Chefs work in the kitchen at M Vista in Columbia. The owner said her customers are not worried about the coronavirus outbreak in China affecting local restaurants. 

Chinatown businesses in some large U.S. cities are empty because of fear of the coronavirus, but Columbia restaurants are seeing no effects, according to restaurant owners and managers. 

Michelle Wang and her husband own six Chinese restaurants in the Columbia area, including M Vista on the corner of Lady and Wayne Streets that has been open since 1996.

“I think our followers and regulars – they’re confident, you know, in our operation and trusting,” said Wang. “We don’t see any decline in business at our business. Not to my knowledge at least.”

The Chicago Tribune, The Boston Globe and CBS New York all reported heightened fears negatively impacting their respective Chinatowns. Chicago and Boston have both seen cases of coronavirus, while New York City has not. There are no reported cases in South Carolina. Worldwide, there are currently 59,804 cases of the virus in more than two dozen countries, according to the AP.

Like Wang, other Columbia-area Chinese restaurant owners and managers reported no change in business.

Bryan Kim, who manages China Hut II on Millwood Avenue said his restaurant relies on a heavy base of regular customers who know and trust the staff.

“Even though it’s owned by Chinese/Chinese- American, they lived here a long time. They don’t really travel back and forth. I don’t think it really matters,” said Kim.

what is coronavirusThough Wang regularly travels to China to visit her family, she wants people to know that Wuhan is a relatively small city in China. The population is 9.7 million compared to larger cities like Shanghai, Wang’s home town, with 22 million people. This population size still outnumbers the largest city in the U.S, New York with 8.6 million people.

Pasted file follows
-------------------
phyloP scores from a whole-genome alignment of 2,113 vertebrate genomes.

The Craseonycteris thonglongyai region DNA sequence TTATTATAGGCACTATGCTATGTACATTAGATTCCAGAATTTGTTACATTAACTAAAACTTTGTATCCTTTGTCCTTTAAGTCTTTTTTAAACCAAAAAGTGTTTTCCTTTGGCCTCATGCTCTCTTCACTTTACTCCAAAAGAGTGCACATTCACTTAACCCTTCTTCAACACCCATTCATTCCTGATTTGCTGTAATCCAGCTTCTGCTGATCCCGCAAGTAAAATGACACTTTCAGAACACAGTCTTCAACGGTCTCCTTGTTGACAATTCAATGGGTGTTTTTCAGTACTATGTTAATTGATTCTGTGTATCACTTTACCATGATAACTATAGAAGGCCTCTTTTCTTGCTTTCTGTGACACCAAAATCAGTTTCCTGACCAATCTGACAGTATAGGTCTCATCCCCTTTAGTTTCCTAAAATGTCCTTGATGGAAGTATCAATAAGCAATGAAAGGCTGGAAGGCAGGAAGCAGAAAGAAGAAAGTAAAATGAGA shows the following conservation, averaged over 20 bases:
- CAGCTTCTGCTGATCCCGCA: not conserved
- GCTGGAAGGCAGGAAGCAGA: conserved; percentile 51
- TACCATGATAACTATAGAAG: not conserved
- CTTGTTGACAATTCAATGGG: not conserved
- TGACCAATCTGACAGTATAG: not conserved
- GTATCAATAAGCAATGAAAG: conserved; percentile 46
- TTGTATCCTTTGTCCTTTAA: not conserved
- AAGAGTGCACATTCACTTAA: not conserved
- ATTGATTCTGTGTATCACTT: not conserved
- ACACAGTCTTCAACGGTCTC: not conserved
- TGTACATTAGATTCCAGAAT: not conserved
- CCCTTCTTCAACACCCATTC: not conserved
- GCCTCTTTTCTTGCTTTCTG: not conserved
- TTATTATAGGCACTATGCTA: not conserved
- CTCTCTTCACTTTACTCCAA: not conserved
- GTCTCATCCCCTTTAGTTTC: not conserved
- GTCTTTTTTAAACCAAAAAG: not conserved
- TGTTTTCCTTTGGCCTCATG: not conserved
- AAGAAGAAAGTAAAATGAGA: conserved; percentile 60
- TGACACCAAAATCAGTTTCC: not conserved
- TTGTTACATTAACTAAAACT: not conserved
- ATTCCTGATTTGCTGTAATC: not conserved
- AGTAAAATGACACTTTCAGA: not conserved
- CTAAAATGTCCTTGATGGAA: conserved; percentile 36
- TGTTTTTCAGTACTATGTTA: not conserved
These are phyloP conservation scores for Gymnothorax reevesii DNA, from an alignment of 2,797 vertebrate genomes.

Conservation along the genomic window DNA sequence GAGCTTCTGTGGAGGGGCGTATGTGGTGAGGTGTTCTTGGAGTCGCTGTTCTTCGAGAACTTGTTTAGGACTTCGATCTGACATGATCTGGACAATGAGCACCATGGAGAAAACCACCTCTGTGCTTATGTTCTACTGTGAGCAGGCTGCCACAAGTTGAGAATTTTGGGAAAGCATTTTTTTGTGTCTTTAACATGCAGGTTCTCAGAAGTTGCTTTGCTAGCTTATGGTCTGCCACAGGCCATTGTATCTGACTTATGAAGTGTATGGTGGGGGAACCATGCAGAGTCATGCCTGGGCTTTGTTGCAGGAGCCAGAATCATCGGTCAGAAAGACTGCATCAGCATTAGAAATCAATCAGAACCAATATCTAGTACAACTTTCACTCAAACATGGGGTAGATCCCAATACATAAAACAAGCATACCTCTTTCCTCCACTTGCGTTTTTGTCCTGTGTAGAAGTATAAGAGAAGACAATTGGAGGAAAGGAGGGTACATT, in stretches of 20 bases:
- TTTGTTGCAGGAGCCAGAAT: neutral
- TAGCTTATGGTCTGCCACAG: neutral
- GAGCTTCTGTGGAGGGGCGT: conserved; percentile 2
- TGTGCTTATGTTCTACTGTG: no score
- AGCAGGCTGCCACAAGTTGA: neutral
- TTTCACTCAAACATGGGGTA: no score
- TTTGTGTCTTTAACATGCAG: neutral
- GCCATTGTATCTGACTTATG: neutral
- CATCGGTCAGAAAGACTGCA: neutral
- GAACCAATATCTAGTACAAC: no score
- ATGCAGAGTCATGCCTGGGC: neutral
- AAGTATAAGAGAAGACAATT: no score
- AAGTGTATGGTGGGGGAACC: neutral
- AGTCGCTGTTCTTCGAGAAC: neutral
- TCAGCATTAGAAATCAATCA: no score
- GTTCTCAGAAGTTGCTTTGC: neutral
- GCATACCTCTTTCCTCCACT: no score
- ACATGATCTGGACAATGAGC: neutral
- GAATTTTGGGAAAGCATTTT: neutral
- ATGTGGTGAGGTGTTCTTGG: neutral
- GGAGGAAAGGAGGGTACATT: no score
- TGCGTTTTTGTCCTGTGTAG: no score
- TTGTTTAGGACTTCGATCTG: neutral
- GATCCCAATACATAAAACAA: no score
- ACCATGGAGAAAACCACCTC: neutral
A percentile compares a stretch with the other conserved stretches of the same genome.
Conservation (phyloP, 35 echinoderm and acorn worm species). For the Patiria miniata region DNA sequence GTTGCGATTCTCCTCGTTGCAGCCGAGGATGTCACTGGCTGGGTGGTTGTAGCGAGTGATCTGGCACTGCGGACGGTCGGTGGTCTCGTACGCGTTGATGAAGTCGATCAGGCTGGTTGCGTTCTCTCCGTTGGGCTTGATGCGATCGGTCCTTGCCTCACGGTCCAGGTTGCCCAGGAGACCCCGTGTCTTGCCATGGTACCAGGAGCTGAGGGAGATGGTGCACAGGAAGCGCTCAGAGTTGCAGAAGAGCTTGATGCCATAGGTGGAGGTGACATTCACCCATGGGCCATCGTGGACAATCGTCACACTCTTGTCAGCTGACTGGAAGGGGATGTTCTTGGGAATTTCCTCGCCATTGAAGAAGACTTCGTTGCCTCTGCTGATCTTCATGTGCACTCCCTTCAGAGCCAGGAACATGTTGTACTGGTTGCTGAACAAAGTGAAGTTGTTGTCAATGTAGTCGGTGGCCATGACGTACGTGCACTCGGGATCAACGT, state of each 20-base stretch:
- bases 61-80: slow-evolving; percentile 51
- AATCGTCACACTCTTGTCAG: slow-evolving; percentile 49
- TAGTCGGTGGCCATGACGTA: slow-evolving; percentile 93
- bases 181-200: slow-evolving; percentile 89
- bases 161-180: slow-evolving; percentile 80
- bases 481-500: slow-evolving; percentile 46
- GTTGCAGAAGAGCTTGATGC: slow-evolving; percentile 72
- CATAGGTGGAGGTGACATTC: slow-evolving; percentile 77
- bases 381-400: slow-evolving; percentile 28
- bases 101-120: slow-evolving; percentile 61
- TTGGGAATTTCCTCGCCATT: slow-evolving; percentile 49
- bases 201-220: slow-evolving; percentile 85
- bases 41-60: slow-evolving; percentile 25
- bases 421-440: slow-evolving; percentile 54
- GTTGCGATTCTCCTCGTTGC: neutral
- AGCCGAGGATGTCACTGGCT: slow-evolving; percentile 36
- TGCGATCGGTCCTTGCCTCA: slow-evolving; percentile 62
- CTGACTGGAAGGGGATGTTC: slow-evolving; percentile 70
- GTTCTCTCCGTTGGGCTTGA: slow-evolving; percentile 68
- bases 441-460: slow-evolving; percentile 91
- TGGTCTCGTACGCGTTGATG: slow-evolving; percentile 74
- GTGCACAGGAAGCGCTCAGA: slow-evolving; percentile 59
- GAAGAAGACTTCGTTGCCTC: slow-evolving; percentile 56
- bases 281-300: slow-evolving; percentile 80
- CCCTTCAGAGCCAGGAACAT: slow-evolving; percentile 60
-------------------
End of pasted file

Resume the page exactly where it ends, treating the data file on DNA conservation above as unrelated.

“We see some deaths, we see some, you know, sickness, we see some chaos, but the people who are affected compared to the population in China in general is a very small percentage,” said Wang.

Wang described the kindness and concern that her customers and friends have shown her and her family. However, Edison Lin, who works at Millenium Buffet on Blossom St., has had a different experience.

“If you cough too, they are like more aware now,” said Lin. “It’s kind of stupid.”

Wang hopes that the devastating effects of coronavirus will spark political action in China and increase media freedom and food regulation. She wants everyone to “love each other” and “have confidence in God” through this time.

“Let’s not fear our personal health, especially not to think against Chinese or against Chinese restaurants or Chinese community. That’s too far-fetched,” said Wang.

Restauranteur Michelle Wang, left, poses with M Vista servers Sierra Parker, middle, and Rachel Knight. Wang owns five Chinese restaurants in the Midlands and says she has not seen a change in business with rising coronavirus fears.

Chef John Zhang cooks basil beef at M Vista. Wang is confident that their fresh and locally sourced food could not be contaminated with coronavirus. 

A freshly cooked basil beef dish will be delivered quickly to a table at M Vista. 

M Vista chefs sit down to eat a meal before the afternoon lunch rush. No one in the restaurant is concerned about the coronavirus.